Body Language: 5 Non-Verbal Cues Job Seekers Need to Understand

Nicole Johnson —  July 15, 2015 — Leave a comment

According to Dr. Albert Mehrabian, author of Silent Messages, nonverbal behavior accounts for over 55% of daily communication. When it comes to interviews, it is very important to be aware and in control of your non-verbal behavior.

Whether you are the interviewer or the interviewee, the interview is the time to use non-verbal communication to show that you are really paying attention. Most of us are not even aware of what message we are sending with our body when speaking with other individuals. The person we are speaking with might get an impression that is opposite of our intention. Below are a few common non verbal cues we may not realize are sending the wrong message to potential employers.

Body Language 1

Body Language 101: The Handshake

There are many ways to shake hands, but only one right way to shake the hand of a potential employer. No one likes a limp fish where you barely grab someone’s hand and it feels like a fish, softly flopping up and down in your palm. On the other hand (no pun intended), you should also avoid the hand cruncher.  Don’t squeeze so tight that someone might think you’re angry and want to break their hand. Stick with a firm handshake that shows you’re confident and professional.

Attire

Ever hear the saying “dress for the job you want” thrown around? Well it’s true! If you are interviewing for an executive position, look like an executive. Nice button up and slacks at the very least – or slacks, dress, or skirt. Even if you are interviewing for an office job or sales position, you should look at least business casual. In short, do your best to look presentable. Even though your attire doesn’t necessarily reflect your experience, your appearance does affect the potential employer’s first impression of you.

Eye contact

Look the interviewer in the eyes. It might seem a little scary at first, but once you get more comfortable in the interview it will be easier. Making eye contact shows you’re confident. Once you start looking away, staring at your lap, or glancing at your watch, the employer might assume you’re either not interested or can’t stay focused. It’s natural to be nervous, employers expect that, but don’t let your nerves takeover your whole interview.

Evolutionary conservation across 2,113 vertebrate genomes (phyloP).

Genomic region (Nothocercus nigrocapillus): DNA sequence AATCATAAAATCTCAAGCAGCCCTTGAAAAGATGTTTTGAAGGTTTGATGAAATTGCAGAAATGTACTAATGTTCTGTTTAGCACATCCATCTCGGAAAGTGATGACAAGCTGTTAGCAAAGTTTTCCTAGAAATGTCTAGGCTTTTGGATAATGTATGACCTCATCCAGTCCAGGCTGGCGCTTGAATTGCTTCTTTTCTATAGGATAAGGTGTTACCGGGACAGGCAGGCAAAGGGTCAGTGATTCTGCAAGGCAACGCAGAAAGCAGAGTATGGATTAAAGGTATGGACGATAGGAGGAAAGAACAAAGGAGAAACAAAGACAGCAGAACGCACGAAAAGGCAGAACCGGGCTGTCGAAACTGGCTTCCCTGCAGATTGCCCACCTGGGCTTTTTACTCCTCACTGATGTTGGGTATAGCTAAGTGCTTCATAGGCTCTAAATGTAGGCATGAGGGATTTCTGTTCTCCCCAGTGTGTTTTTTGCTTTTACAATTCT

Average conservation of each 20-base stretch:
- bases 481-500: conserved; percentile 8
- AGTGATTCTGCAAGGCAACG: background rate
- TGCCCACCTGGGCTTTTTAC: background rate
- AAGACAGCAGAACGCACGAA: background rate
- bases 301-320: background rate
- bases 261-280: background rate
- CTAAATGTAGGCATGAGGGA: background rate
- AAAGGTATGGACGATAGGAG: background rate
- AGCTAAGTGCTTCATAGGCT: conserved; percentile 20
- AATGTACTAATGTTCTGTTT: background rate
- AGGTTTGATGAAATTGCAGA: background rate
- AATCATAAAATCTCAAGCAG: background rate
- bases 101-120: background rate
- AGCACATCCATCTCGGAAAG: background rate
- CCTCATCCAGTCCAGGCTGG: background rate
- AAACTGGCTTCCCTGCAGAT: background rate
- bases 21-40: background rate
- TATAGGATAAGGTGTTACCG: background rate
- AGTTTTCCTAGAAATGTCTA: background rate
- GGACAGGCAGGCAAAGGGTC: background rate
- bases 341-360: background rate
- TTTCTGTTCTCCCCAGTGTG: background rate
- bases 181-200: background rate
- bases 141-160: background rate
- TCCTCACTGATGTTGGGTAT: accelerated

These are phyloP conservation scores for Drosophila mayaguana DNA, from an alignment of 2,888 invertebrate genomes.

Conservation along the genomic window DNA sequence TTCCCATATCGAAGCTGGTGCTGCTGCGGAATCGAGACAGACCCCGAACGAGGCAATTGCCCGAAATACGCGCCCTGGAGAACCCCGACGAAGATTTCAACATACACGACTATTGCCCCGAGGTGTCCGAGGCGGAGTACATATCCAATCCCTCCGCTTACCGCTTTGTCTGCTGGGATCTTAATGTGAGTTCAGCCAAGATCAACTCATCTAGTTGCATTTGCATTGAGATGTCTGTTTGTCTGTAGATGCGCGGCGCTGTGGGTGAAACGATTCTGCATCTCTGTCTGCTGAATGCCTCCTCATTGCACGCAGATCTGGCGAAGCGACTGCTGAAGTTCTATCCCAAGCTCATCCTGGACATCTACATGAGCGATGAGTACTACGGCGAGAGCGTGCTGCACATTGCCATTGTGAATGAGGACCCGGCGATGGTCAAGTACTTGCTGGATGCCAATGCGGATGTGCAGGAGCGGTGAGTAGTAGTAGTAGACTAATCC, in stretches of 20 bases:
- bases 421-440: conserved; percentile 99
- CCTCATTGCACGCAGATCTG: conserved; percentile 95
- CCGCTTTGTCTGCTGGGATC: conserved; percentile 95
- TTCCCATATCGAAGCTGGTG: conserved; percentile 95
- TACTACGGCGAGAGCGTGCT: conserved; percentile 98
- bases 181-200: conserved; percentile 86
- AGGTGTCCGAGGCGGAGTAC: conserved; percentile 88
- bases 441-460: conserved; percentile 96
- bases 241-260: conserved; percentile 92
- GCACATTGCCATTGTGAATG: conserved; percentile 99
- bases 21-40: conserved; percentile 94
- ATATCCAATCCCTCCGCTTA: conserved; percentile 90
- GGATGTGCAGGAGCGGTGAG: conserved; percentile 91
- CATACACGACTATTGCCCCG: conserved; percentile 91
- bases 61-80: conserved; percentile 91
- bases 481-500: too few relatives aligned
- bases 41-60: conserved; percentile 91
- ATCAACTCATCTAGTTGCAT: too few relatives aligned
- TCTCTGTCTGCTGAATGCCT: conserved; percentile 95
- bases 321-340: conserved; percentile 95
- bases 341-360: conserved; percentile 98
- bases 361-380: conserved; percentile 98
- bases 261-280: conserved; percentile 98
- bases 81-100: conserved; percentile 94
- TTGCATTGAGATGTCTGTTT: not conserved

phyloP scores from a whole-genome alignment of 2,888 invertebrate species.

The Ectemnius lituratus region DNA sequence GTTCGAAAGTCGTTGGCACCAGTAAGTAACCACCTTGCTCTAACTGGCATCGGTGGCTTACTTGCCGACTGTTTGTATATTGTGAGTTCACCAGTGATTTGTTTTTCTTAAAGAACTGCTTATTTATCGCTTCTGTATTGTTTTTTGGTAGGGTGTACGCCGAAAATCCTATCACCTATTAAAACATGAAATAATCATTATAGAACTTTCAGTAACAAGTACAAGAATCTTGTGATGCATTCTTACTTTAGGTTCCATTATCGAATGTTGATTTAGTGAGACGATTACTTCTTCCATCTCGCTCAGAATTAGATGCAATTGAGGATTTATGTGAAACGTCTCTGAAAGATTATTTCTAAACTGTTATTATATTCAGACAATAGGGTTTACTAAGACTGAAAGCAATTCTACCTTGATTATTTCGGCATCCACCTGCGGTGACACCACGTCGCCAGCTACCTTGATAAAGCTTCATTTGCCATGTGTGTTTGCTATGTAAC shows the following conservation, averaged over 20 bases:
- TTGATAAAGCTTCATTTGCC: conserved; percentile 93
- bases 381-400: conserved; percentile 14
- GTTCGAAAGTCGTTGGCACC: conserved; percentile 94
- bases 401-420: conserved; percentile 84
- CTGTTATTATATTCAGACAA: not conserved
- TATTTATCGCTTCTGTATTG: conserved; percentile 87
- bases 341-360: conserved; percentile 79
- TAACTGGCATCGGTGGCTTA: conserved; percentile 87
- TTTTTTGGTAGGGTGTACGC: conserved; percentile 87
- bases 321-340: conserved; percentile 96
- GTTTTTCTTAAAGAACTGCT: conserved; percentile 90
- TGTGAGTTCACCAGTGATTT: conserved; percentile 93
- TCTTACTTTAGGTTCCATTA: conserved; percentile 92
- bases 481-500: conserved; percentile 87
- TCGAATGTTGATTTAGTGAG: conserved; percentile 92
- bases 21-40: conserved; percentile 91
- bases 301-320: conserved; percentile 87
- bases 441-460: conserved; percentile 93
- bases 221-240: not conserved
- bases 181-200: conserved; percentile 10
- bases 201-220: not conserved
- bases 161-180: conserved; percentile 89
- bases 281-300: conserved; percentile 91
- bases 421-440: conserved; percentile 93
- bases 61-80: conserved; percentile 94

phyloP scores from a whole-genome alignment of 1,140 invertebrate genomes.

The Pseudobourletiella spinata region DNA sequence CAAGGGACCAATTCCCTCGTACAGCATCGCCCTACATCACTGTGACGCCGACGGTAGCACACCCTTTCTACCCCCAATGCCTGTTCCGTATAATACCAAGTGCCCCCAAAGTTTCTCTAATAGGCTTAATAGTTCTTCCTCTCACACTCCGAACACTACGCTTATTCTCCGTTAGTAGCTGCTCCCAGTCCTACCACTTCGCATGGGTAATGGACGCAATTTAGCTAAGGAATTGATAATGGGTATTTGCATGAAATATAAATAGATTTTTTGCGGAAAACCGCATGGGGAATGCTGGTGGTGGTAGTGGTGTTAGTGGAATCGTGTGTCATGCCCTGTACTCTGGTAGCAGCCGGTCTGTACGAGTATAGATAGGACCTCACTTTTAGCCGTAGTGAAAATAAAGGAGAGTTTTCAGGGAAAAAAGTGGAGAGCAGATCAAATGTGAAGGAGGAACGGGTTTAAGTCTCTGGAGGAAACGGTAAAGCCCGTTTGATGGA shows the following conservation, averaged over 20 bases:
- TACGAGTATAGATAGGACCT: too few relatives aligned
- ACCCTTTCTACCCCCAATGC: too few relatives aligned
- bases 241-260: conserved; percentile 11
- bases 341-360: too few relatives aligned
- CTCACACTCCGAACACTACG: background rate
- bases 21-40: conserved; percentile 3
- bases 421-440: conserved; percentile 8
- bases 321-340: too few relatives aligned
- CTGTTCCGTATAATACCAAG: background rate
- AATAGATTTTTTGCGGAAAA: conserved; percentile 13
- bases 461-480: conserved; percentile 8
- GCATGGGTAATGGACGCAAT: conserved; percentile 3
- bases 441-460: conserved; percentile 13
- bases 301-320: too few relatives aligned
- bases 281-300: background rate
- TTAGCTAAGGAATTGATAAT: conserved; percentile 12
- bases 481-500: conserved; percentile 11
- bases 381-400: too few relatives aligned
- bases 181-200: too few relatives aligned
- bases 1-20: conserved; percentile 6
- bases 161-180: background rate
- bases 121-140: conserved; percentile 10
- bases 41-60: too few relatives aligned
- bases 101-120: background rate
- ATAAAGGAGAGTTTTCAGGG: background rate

Folding arms

Nothing says “I don’t want to talk to you” more than folding your arms. Folding your arms is seen as a wall you are placing between you and the interviewer. This non-verbal behavior shows you are guarded and standoffish. Keep your arms open, relaxed on your lap or your hands folded together. Use your arms and hands to portray a positive message.

Leaning back

Sometimes in an interview you might sit in a chair that allows you to lean back. Don’t do it. When you lean back, you might be giving the non-verbal communication that you are pulling away from an employer. Sit upright and with good composure. Use your body language to show that you are listening, interested, and engaged in the conversation.

All of these things can be mastered with practice. Sometimes it takes a couple of interviews to really get on the right track, but once you are aware of the non-verbal behaviors, you can learn how to correct them. Ready to start interviewing? You can start applying for jobs today by visiting the NewHire job board or follow NewHire on Facebook and Twitter!

Nicole Johnson

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Nicole is the Advertising Coordinator for NewHire. She will get your advertising up and running in no time! Originally from Arizona, Nicole is a new Chicagoan adjusting to life in the city. Nicole loves to get crafty – from crochet to baking – she’s your go-to for all things handmade.

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